It's a market-cap-weighted ETF, which means the bigger the stock, the greater the percentage of assets GDX invests in it. The ETF is heavily weighted, then, in bigger miners such as Newmont (NEM, 9.6% of assets), Barrick Gold (GOLD, 8.5%) and Franco-Nevada (FNV, 8.5%). In fact, roughly two-thirds of the fund's assets are concentrated in just the top 10 holdings.
That'd be more of a concern in a broad-market ETF where the supposed goal is wide sector/industry diversification. But, like how some energy ETFs are effectively an indirect play on oil prices, GDX is an indirect play on gold prices – all of its holdings will move somewhat similarly based on the underlying commodity, so the lopsided exposure isn't as worrisome.
But you should note that gold stocks tend to be more reactive to the price of gold than gold ETFs that actually hold the metal. In other words, when GLD improves, GDX tends to improve more (and vice versa). That's great in boom times and good for shorter-term trades. But it can also mean more pain in bust times and less stability over the long term.
VanEck Vectors Junior Gold Miners ETF
- Assets under management: $3.4 billion
- Expenses: 0.52%*
Another way to leverage gold that's even riskier than traditional miners but also has more "pop" potential: junior miners.
When you think of mining companies, you tend to think of the companies in GDX – they operate mines, process the ore and sell the gold. But there's a lot that goes on first, and that's where junior gold miners come in. These firms employ engineers and geologists to help discover new gold deposits, determine how big their resources are and even help start mines up.
These are highly risky companies given the nature of their work. A seemingly promising project could turn south overnight, decimating the value of the stock. These small companies typically aren't flush with cash, either, so there's not much of a backstop should disaster strike. The flip side? Success can send these stocks flying quickly.
Holding one or two of these stocks can be extremely risky. If you want exposure to this type of gold play, the VanEck Vectors Junior Gold Miners ETF (GDXJ, $31.04) spreads the risk across nearly 100 such companies – names such as Pan American Silver (PAAS, 6.8% weight), Kinross Gold (KGC, 6.5%) and Alamos Gold (AGI, 6.0%).
Interestingly, despite the fact that this index fund has more holdings and is less top-heavy than GDX – top-10 holdings account for just 47% of the fund's assets – the riskier nature of junior miners results in slightly more volatile performance, for better or worse.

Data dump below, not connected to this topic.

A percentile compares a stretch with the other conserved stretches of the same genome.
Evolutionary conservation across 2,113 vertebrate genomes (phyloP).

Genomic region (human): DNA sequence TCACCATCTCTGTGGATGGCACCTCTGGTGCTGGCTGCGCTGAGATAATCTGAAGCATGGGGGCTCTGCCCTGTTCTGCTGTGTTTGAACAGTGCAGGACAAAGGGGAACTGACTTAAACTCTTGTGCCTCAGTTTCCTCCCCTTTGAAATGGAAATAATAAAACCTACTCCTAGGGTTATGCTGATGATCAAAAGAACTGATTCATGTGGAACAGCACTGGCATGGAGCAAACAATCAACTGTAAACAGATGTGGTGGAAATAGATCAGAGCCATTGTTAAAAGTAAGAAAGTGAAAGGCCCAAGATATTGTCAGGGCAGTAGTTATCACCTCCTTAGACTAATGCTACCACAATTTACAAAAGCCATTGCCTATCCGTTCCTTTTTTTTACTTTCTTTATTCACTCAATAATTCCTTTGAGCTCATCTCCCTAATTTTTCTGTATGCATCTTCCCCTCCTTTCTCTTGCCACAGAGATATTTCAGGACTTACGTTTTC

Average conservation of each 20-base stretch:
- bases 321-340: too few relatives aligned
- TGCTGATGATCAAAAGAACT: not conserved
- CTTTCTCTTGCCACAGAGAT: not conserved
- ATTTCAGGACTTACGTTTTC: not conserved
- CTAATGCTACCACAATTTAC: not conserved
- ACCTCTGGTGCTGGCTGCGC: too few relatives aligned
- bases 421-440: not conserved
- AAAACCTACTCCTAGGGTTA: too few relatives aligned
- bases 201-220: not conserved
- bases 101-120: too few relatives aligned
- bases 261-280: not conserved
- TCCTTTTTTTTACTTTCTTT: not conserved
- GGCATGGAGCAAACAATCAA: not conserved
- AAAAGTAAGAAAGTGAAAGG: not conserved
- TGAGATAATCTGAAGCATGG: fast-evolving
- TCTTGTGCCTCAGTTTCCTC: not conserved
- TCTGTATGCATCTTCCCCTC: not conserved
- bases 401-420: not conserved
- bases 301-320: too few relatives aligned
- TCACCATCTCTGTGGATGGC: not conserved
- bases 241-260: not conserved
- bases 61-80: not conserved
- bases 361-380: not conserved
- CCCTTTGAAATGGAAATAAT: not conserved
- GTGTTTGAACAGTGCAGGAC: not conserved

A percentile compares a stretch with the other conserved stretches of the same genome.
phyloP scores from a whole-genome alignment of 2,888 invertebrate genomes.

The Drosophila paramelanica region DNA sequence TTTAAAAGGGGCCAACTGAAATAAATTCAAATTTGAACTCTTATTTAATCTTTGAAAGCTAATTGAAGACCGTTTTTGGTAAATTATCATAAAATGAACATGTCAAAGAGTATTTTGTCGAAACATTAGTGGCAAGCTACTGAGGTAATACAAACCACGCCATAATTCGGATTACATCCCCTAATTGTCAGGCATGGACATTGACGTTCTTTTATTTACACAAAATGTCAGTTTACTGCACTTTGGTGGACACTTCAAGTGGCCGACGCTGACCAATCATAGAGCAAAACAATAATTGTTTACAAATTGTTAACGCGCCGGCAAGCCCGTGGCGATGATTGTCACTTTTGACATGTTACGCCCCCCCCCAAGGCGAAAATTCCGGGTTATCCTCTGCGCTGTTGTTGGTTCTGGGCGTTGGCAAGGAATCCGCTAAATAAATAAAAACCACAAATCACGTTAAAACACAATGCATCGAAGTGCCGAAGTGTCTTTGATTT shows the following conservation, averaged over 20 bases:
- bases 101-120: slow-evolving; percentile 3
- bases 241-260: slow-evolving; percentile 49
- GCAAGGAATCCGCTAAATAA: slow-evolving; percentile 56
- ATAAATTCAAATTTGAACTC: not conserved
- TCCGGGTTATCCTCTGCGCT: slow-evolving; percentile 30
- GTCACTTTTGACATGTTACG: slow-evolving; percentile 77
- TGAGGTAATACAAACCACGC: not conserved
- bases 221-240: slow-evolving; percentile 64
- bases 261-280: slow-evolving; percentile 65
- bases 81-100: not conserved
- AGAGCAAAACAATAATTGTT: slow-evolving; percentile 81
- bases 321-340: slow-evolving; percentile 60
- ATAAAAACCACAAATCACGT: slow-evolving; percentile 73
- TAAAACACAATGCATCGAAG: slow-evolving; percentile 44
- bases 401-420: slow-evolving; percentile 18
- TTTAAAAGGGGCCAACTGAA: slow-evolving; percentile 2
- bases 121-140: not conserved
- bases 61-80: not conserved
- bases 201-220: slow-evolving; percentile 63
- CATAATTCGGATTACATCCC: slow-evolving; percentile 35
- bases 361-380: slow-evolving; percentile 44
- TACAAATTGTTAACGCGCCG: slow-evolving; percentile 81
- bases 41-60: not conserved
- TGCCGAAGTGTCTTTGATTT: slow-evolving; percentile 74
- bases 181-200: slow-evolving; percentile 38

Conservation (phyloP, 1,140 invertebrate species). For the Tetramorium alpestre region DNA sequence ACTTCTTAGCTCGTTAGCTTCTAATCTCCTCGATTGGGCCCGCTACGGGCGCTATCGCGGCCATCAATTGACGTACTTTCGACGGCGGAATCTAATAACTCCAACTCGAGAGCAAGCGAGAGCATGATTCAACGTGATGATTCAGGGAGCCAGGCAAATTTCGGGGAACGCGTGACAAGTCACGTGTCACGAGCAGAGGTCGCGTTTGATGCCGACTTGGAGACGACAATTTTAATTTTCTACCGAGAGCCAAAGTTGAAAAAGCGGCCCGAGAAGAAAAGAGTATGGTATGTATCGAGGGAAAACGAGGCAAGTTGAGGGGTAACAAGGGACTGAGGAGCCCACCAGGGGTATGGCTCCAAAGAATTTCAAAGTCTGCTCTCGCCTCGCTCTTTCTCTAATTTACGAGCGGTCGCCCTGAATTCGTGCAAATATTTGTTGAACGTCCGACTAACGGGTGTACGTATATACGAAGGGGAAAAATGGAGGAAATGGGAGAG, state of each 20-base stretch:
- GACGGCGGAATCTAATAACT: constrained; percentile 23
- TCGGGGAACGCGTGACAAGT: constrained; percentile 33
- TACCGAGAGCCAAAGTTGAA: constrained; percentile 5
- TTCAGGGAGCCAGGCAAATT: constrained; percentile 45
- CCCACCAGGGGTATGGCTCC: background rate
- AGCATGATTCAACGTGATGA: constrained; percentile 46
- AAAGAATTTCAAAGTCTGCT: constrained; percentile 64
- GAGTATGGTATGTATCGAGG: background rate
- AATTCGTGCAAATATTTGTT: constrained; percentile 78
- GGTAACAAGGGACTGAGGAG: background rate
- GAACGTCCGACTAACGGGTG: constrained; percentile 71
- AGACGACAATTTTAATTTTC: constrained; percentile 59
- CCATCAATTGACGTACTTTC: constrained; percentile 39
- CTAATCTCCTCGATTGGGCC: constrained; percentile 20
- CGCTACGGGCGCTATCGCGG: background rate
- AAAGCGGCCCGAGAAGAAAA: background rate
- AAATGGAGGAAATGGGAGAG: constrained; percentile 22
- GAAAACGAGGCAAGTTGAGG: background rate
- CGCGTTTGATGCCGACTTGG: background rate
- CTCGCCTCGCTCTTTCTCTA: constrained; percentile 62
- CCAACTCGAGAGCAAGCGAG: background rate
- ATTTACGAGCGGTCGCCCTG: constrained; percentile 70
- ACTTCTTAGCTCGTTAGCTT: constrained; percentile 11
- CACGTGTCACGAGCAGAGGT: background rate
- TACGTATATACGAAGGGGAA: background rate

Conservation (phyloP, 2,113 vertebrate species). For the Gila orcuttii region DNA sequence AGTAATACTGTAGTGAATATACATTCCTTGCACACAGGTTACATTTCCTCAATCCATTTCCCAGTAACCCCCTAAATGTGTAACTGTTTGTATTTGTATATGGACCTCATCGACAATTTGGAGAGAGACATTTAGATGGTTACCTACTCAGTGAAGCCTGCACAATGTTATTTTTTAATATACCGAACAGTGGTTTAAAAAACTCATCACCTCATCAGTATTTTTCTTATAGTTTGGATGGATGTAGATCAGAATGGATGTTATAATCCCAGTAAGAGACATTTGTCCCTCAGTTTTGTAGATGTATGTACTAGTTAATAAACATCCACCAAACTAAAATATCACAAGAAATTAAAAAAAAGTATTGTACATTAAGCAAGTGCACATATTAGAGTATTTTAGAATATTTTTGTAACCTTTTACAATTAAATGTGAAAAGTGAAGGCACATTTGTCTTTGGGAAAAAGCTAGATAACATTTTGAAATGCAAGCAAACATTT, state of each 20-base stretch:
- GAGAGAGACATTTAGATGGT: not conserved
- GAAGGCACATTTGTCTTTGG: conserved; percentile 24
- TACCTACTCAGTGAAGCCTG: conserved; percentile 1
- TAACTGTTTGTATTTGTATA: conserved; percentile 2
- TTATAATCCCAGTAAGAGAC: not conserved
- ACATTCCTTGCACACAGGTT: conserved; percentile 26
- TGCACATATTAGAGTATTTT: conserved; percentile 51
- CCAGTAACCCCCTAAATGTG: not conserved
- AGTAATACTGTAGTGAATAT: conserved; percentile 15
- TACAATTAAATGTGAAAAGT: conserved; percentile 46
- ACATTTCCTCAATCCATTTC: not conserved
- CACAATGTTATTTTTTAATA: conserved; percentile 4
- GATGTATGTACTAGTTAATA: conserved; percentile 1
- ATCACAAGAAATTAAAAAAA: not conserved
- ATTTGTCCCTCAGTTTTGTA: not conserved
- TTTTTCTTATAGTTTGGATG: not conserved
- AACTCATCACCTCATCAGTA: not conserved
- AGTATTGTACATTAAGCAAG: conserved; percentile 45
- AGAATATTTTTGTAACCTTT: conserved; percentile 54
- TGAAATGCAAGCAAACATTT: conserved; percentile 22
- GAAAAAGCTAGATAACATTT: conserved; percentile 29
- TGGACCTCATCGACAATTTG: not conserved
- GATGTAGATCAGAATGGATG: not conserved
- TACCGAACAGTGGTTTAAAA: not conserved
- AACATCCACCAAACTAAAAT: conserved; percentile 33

* 0.50% in management fees and 0.02% in other expenses
U.S. Global GO GOLD and Precious Metal Miners ETF
- Assets under management: $80.3 million
- Expenses: 0.60%
One last option puts you in touch with miners of not just gold, but other precious metals.
The U.S. Global GO GOLD and Precious Metal Miners ETF (GOAU, $14.28) is another tight portfolio, this time of fewer than 30 companies that are engaged in the production of gold or other precious metals, whether that's actively (say, mining) or passively (owning royalties or production streams).
That's not a bad deal considering that many of the same factors that can drive gold higher, such as a sliding U.S. dollar, can also lift other precious metals and the companies that dig for them.
Top holdings include the likes of Royal Gold (RGLD, 10.2%), which deals in streaming agreements tethered to gold, silver and other precious metals, as well as Wheaton Precious Metals (WPM, 10.0%) and the aforementioned Franco-Nevada (9.9%), which are similar royalty-and-streaming companies.
Kyle Woodley is the Editor-in-Chief of Young and The Invested, a site dedicated to improving the personal finances and financial literacy of parents and children. He also writes the weekly The Weekend Tea newsletter, which covers both news and analysis about spending, saving, investing, the economy and more.
Kyle was previously the Senior Investing Editor for Kiplinger.com, and the Managing Editor for InvestorPlace.com before that. His work has appeared in several outlets, including Yahoo! Finance, MSN Money, Barchart, The Globe & Mail and the Nasdaq. He also has appeared as a guest on Fox Business Network and Money Radio, among other shows and podcasts, and he has been quoted in several outlets, including MarketWatch, Vice and Univision. He is a proud graduate of The Ohio State University, where he earned a BA in journalism.
You can check out his thoughts on the markets (and more) at @KyleWoodley.